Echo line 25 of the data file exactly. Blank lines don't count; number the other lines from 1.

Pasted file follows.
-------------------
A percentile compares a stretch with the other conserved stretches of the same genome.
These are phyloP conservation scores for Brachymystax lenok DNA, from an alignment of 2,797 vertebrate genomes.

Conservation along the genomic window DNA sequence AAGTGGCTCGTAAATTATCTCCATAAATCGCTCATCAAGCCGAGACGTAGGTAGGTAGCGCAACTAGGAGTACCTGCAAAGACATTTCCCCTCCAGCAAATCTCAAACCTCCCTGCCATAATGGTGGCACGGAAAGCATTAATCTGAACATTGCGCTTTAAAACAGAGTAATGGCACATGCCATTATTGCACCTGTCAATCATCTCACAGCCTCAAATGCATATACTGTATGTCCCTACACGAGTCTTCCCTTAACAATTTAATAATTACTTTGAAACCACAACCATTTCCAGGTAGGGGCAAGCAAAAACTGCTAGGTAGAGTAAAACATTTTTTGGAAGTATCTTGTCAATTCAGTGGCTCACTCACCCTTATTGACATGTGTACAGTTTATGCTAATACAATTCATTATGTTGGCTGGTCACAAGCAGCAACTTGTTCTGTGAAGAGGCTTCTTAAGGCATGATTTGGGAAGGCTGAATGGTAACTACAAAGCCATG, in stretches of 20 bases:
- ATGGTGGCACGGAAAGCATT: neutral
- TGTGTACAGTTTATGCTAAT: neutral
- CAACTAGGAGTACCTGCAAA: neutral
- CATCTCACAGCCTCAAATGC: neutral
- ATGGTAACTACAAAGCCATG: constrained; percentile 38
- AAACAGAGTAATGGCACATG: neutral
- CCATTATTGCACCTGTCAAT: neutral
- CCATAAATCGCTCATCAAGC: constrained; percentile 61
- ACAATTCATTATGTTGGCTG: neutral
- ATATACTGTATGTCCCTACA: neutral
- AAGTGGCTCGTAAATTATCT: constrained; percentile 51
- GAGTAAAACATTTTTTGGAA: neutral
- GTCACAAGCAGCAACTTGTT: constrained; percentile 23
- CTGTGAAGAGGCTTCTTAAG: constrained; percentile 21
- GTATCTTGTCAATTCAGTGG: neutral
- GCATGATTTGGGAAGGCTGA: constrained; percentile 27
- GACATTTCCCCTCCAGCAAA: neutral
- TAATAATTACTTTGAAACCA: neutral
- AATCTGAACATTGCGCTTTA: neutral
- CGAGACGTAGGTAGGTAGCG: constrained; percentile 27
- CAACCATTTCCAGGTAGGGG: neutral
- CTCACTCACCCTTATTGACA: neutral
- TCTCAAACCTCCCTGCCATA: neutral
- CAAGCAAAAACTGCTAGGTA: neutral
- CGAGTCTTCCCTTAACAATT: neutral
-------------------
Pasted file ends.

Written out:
- CTCACTCACCCTTATTGACA: neutral